“Fulfilliness’ First Finale”, is a piece of art.
Featuring only 10 songs, with six of them ranking amongst Stevie Wonder’s absolute best, it’s my favorite album from what people call his, “genius,” period, and it features perhaps the first song to move me to tears in my adult life.
The album came into my life partially by chance. I bought it in a second-hand record store, owned by the father of a woman who I worked on my high school newspaper with.
Shortly before I was set to head back to college for my senior year, I’d decided that I was going to make the deep dive into Stevie’s music. FFF (as it will be referred to, from here on out) was one of maybe five or six albums they had in the store. I had a little bit of cash on me in the moment, but not a lot. I wasn’t ready to put down 30 bucks on, “Songs in the Key of Life”, and, “Hotter than July”, marked the start of Stevie’s, “commercial period”, in the mind of music snobs, so I picked up FFF.
I can’t remember the first time I listened to it, but I can remember the first time I fell in love with it.
It was sometime during the fall of that year— a particularly rough patch of my college experience.
Up until the previous spring, I thought of myself as someone who had a strong-ish relationship with God. I prayed every night, and tried to abide by the more basic tenements of Christianity, (love thy neighbor, do unto others… etc.)
To be clear, I thought the idea of church was very silly, (8 years of Catholic school song practice on Friday morning will do that to you) but yes… I thought God was a solid part of my life.
Due to a really rough winter and spring, my faith in all of that kind of evaporated. I came to scoff at the idea of a larger power.
In any case, I was in my apartment one night, trying to draw.
Unfortunately, I’d very much fallen out of love with that part of my artistic expression. Focusing almost exclusively on graphic design that semester, I felt starved, and I yearned to find joy in even just doodling again.
The night had not been going well, and then, “Heaven is 10 Zillion Light Years Away,” came on.
I began to cry.
On top of being a beautiful piece of music, and perhaps, the standout song on that album, it spoke to something that just really overwhelmed me. It’s a sorrowful piece of music in places, speaking of racism’s evils, but it also speaks to Stevie Wonder’s faith.
In that moment, it allowed me both grace, and confidence.
Also, it took 10 years, but I’m thankful to say that prayer made its way back into my life, late last year. While 2020 has certainly challenged anyone whose life includes prayer, I do believe in a higher power– something beyond human comprehension.
Likely, that higher power is something intangible, not necessarily a, “being”, as we understand the word, but I do believe in a greater energy and trajectory than we’re able to perceive as humans.
In any case, I got stuck on that song for a very long time, but I came to realize that the rest of the album is just as great, with a few particular standouts.
The first would be the album’s opener, “Smile Please.”
It’s an inviting piece of music, one that excludes warmth, and is likely, the sonic equivalent of the world’s most genuine smile— fitting considering the song’s title.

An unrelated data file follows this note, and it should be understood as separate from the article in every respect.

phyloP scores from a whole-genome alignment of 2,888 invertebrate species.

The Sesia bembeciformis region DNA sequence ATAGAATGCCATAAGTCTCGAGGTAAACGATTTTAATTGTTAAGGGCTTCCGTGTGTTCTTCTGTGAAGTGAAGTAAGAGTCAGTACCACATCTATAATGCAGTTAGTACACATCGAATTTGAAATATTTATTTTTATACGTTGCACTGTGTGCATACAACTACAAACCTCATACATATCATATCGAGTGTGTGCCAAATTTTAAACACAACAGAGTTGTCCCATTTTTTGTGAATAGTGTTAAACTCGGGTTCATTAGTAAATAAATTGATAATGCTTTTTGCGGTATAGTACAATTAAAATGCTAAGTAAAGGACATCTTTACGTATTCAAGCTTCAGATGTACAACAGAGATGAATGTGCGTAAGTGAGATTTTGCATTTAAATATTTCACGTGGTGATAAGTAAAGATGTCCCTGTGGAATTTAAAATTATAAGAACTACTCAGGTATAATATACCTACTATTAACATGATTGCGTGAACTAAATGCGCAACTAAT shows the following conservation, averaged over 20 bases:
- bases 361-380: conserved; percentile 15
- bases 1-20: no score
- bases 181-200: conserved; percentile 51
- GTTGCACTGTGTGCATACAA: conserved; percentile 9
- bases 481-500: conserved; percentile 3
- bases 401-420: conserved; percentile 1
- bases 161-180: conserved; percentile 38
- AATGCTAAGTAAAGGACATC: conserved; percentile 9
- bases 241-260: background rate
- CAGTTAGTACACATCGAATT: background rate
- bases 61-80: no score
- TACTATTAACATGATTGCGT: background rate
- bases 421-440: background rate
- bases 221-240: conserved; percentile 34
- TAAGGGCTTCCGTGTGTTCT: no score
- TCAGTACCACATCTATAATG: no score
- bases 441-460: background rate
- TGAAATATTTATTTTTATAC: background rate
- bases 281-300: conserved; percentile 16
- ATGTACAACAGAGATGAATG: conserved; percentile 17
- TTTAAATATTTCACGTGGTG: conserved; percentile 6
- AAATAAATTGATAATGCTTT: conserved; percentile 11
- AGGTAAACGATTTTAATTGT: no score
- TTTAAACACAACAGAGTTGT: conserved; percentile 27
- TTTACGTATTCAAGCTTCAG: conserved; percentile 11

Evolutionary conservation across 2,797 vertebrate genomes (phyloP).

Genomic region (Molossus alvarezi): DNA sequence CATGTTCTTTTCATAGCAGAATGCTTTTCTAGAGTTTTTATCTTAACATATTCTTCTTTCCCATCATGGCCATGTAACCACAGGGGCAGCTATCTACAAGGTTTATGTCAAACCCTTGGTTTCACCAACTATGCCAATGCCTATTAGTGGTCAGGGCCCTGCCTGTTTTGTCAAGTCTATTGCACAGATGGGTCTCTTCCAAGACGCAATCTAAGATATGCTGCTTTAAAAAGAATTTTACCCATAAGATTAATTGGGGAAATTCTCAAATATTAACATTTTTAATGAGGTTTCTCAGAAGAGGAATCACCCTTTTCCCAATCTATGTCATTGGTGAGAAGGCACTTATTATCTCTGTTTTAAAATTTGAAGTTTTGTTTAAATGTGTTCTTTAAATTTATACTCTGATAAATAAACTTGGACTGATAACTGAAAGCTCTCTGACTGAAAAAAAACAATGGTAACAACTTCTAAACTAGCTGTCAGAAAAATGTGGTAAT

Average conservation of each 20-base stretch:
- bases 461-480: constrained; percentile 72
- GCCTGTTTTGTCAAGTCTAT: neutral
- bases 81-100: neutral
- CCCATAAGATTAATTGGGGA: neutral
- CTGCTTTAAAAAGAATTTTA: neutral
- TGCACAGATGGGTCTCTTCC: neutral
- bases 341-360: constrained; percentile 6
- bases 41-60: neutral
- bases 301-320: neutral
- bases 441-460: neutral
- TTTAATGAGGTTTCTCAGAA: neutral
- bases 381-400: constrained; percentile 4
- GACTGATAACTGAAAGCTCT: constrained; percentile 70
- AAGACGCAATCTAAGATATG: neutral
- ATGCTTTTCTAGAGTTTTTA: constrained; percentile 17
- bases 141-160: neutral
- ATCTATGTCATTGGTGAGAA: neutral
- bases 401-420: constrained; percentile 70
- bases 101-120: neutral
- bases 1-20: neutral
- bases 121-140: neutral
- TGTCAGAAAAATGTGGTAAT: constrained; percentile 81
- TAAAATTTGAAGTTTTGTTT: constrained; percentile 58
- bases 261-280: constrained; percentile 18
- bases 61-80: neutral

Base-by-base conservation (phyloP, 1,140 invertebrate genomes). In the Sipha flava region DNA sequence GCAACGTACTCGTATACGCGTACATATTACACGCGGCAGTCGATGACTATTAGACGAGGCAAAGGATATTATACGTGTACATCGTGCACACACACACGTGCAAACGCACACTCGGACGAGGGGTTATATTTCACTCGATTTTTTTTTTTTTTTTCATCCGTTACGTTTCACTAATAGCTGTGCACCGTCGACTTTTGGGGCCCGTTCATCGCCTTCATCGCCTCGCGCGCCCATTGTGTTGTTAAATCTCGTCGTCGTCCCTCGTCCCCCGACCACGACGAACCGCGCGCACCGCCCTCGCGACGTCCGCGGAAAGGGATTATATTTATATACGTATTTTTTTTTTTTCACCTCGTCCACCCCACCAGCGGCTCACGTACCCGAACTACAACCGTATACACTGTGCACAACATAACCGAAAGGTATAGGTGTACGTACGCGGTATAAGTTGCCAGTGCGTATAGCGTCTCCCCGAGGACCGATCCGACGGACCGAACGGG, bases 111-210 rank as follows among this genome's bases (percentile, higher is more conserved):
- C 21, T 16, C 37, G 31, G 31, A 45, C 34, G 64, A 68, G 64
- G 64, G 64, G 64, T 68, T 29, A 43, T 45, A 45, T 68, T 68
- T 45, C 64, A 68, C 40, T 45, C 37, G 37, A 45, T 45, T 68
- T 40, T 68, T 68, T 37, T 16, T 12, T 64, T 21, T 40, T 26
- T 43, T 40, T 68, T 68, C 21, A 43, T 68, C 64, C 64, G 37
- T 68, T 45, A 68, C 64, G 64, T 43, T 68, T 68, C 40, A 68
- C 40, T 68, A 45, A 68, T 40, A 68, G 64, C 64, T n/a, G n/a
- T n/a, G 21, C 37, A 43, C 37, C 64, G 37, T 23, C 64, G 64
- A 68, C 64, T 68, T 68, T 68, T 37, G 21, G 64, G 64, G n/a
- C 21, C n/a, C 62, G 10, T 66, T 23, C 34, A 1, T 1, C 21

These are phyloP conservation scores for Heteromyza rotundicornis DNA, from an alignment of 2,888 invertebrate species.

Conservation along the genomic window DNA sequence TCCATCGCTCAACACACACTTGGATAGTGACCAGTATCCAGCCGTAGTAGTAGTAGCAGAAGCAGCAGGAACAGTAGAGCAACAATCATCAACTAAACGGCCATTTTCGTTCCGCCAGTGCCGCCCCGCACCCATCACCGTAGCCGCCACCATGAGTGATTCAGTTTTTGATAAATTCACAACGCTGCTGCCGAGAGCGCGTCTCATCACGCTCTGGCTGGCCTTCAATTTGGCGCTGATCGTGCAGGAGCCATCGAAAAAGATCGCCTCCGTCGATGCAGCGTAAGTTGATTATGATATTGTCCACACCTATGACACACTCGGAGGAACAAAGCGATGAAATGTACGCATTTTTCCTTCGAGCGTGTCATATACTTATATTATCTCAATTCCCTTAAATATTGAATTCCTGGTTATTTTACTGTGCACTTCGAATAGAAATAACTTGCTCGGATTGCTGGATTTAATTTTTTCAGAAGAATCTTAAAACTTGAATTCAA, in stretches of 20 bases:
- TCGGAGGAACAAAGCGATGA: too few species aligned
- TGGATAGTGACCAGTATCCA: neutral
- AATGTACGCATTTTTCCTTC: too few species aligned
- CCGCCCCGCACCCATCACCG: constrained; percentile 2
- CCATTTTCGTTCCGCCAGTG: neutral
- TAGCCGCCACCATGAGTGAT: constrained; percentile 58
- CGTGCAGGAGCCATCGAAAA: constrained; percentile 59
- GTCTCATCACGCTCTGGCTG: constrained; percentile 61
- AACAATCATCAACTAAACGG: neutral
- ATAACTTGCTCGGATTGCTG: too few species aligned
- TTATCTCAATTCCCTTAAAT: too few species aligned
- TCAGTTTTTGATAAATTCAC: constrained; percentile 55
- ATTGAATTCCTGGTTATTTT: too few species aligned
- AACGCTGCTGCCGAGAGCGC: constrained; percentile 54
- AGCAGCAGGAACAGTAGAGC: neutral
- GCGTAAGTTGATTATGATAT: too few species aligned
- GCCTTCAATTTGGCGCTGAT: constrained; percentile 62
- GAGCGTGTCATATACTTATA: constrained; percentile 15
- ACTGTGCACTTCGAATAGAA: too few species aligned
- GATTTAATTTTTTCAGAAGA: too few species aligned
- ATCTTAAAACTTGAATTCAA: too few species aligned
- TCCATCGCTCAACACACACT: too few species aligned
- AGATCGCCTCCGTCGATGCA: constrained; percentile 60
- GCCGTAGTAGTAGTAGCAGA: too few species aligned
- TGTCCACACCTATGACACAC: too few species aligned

It’s a wonderful way to start things off.
“Too Shy to say”, comes up third, and it’s notable for a synthesizer melody that’s simultaneously both timid, and arresting.
While not exactly at the forefront of the mix, its ethereal and earnest. You WANT it to be higher up in the mix, but its beauty lies in its understatement. I don’t want to make it sound as though Stevie Wonder exclusively traffics in the literal, because he’s much more sophisticated than that, but the synthesizer is a perfect compliment to the song’s lyrics and theme. It’s too shy to get louder, so you have to pay attention in certain instances, to hear the love.
“Boogie on Reggae Woman”, follows, and kicks things into gear with one of the most raucous synth bass parts I’ve ever heard.
I’m sure any number of people have blown their speakers out playing it VERY loudly.
As an aside, I don’t think Stevie ever really got enough credit for this kind of thing, because he’s pulled at least a FEW of his basslines, straight out of the gutter.
In any case, “Boogie on Reggae Woman”, features a top-notch groove, and a playful harmonica solo that speaks very directly to Stevie’s joy. It’s probably the most well-known song on the album, and also, the most accessible.
The next show-stopper arrives with, “They Won’t go When I go.”
A song that Alicia Keys counts amongst her favorites, it’s a haunting, outrageously powerful piece of music. Stevie’s vocal performance here is of particular note, as he throws his voice around like a rag doll, popping octaves, and making his vocal chords quiver in a startling, humbling way.
It’s certainly, the most down-beat song on the album, but it’s also a sonic-masterclass that is rewarded by repeated listens.
The last showstopper on the album arrives in the form of the closer, “Please Don’t Go.”
A plea, and a profession of love, it’s a forceful performance that features some of Stevie’s most impassioned piano playing, closing out the album, just as strong as it began.
I’ve been listening to FFF for over 10 years now, and it only delights me more and more, as time goes on. Truly one for the ages, and just as enjoyable on a Sunday morning, as it is on Tuesday night, I can’t recommend it highly enough.